But we are not sailors. My brother turned to port.

The sail began to luff. Then we tacked, and came about.

My father was a step away from the cockpit when the boom caught him. It simply, and without a pause in its stroke from the weight of his body, picked him off his feet and blew him into the water.

I very nearly went in after him. All concern for the Gemini fell away. I could see him in the water, no lifejacket, but conscious and sputtering. I did not see much else, just my father getting smaller as the boat turned away. If he had not waved, though I saw him wince for it--I don't think I would have moved until the larger ship wrecked us on its hull.

My brother made a move for the rail. "No," I yelled, quite suddenly, and suprisingly, "You stay on that fucking horn!" He leaned into it again, and I leapt atop the cabin, rolled on my side under the sail, and started to drop it. My only thought was to stop; everything had to stop, and be resumed from a place of stillness. I could not calibrate my mind to so many moving objects. I spun the winch with all the strength I had. I pulled. I pulled hard. I pulled until the sail began to break and fold. I pulled until I felt my shoulder tear. Then I couldn't pull any more.

I was leaning over the port railing when the Gemini blew its horn and turned away. At some point it had begun to rain, the promise of the gray skies kept. We rocked heavily, but remained more or less in place as we completed the turn. My brother did what little was possible via the helm to keep us still. I stood above the edge, and cast a cleated line to my father.

My brother had to pull him back. He could hardly swim, and my shoulder had a knife in it. I sat down cross-legged on the deck with my head in my hands as my father struggled back aboard. He was bleeding from the forehead, and one of his fingers had paled with the beginnings of frostbite, to which it had long been highly susceptible. He touched me lightly on the head, and went aft. "I'm going to kill that man," he said, and I believed him.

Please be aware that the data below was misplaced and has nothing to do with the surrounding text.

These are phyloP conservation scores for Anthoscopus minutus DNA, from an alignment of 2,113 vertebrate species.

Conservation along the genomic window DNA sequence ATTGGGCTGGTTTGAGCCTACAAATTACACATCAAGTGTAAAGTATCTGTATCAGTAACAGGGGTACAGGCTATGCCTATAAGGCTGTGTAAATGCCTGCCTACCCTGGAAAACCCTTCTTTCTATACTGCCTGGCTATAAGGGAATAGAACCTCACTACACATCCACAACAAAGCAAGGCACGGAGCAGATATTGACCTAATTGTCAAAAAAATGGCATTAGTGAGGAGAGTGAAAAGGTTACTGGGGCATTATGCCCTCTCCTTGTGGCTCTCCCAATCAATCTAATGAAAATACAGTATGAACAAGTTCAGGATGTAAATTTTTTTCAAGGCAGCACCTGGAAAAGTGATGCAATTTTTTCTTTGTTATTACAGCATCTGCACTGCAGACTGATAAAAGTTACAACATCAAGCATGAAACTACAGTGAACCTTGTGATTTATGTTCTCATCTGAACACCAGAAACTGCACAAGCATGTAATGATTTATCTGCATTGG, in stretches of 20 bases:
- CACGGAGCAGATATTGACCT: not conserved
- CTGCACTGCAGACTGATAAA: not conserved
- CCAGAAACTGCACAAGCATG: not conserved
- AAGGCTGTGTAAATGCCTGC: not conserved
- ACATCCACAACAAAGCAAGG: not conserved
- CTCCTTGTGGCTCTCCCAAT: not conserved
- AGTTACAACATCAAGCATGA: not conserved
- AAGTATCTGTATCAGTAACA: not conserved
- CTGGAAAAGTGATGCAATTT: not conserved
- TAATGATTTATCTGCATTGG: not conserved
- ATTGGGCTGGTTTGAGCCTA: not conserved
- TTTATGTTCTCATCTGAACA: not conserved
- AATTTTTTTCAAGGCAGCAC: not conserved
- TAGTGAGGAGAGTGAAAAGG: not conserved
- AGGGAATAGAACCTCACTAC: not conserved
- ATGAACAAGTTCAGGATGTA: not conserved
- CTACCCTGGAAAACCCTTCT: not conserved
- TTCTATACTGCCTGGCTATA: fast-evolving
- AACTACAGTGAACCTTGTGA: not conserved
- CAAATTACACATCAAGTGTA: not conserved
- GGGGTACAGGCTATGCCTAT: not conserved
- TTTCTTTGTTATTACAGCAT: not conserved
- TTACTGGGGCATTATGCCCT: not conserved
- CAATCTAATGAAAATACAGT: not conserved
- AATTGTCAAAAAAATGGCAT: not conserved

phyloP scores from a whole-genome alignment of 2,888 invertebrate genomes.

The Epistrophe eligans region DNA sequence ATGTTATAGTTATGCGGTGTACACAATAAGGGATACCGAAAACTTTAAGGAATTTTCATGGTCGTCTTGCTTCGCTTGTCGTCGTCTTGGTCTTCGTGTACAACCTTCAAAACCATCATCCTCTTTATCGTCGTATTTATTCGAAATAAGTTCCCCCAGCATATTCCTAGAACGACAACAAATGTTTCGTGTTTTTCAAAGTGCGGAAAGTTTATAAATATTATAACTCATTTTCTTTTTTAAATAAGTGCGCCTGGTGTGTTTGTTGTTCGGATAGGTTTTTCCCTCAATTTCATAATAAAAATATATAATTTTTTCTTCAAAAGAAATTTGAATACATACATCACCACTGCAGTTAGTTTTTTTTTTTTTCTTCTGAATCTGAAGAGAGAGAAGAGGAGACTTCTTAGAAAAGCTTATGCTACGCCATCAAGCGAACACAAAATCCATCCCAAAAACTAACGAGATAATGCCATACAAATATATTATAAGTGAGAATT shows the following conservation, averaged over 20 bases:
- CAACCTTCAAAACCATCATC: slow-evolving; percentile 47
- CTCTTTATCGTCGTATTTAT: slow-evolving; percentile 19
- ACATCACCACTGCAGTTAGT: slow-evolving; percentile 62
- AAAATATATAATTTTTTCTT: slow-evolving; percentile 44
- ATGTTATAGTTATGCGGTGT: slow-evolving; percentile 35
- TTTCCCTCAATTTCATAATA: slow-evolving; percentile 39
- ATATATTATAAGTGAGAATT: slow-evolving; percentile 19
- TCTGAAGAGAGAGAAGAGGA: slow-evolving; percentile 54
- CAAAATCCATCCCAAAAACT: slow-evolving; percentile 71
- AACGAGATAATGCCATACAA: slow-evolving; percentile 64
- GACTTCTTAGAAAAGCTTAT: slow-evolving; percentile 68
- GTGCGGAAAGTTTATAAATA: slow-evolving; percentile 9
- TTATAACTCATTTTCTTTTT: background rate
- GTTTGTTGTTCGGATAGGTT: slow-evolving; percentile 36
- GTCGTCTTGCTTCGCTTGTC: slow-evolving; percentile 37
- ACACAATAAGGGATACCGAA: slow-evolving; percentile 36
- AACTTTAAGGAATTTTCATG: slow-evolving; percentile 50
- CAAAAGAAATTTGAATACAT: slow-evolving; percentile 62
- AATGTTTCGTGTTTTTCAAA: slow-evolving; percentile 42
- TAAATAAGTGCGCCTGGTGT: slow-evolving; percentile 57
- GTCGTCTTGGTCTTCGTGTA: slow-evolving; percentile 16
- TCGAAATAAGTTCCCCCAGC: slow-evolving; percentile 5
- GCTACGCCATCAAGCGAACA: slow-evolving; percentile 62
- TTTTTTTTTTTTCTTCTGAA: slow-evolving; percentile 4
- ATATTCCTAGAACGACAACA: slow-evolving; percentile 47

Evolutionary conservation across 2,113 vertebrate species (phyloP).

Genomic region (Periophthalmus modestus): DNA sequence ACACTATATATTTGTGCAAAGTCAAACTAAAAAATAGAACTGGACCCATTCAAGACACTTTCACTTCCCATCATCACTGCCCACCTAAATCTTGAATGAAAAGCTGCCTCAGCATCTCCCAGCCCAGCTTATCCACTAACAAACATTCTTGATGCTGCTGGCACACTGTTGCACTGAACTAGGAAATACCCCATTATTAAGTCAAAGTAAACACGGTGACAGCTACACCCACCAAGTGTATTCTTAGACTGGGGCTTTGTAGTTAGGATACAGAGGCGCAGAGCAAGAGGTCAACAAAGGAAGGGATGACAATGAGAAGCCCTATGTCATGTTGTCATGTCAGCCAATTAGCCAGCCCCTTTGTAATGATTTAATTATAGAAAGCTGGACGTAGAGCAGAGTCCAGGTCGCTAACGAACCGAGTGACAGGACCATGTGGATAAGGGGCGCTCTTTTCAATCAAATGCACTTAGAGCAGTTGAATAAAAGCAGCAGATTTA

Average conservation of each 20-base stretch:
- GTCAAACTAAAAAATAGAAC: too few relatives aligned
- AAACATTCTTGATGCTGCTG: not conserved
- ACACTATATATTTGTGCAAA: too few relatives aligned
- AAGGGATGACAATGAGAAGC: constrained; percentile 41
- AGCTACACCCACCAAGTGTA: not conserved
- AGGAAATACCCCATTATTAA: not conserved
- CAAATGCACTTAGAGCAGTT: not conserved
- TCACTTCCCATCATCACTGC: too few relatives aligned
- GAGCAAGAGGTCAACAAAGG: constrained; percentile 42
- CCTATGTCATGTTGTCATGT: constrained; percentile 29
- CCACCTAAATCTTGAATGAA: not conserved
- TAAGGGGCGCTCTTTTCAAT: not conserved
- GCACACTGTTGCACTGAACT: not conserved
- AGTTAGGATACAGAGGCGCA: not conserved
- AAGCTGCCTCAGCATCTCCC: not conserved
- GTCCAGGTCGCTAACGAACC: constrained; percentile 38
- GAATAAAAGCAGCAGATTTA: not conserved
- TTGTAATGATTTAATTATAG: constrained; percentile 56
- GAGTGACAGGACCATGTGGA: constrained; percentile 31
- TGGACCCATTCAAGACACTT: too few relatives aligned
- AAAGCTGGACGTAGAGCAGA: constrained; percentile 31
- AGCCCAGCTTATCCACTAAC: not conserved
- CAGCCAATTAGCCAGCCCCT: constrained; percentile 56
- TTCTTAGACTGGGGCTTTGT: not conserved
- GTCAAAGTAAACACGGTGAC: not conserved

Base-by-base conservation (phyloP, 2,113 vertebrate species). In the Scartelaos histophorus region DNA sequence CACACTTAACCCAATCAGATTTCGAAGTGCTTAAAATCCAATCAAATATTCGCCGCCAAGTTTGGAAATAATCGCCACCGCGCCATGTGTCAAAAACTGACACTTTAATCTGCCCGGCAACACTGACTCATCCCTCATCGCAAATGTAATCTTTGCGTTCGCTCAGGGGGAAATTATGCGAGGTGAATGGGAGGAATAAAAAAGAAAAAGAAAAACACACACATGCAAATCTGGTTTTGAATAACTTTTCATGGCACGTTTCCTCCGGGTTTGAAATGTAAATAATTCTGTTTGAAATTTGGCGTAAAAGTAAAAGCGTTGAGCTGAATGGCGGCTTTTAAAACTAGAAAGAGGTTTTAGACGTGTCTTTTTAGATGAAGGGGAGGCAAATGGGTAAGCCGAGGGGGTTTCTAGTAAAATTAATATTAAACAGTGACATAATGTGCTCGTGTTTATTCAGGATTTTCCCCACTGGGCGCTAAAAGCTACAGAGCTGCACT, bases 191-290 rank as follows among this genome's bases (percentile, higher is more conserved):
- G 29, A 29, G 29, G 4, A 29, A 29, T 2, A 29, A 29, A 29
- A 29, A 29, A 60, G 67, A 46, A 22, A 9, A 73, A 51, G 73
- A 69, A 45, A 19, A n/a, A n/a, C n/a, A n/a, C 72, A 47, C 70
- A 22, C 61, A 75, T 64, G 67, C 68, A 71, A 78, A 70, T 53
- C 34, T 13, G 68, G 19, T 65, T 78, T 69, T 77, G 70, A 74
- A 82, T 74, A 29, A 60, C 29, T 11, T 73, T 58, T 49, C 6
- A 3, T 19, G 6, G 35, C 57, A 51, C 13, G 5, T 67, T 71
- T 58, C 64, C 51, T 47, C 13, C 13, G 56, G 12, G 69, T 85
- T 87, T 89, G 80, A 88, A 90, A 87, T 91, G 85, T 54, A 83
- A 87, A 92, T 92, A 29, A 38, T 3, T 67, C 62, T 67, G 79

The captain of the Gemini had literally fallen asleep at the wheel, a habit made most dangerous by ships equipped with autopilot and lakes unequipped, quite necessarily, with rumble strips. We suspect he had partaken too amply of the beer appropriate to a boat of that calibre. He offered his apologies, and nothing more.

My father suffered a lacerated calf and forehead, a sprained wrist, and a cracked rib. There was no concussion, and shockingly, no damage to his ankles.

My brother was unhurt, but greatly shaken, and vowed to at some point track the offending yachtsman down and "crack his fucking head open with a rock."

I dislocated my shoulder, and was able for some time afterwards to dislocate it again at will. No longer.

My mother told us so.

With that exception, we all sailed again within a month.


For the Quest

There is a measure of dispute about Lord Admiral Horatio Nelson's last words, spoken in 1805 at the Battle of Trafalgar, during which he fell to a French sniper's bullet.

The most official--and noble--opinion holds thusly:

"Thank God I have done my duty..."

Very upstanding stuff.

The long standing joke, however--which might very well have been the truth, as his words actually went unrecorded and are entirely a matter of hearsay--is that they were "Kiss me, Hardy,"a request (an order, I guess, he was the Lord Admiral) directed to his flag officer, Thomas Hardy. Legend has it the officer kissed Nelson on the forehead as the latter died.

Others, however, have surmised that this was well outside of Nelson's character, and an unlikely thing for an officer--even one in the Navy--to say. They in turn assume that the words were in fact "Kismet, Hardy," kismet deriving, as Webby will tell you, from the Persian qismat, meaning Fate or Destiny.

That does seem a clever thing for a dying man to say. We'll never know the truth. Go with your fancy.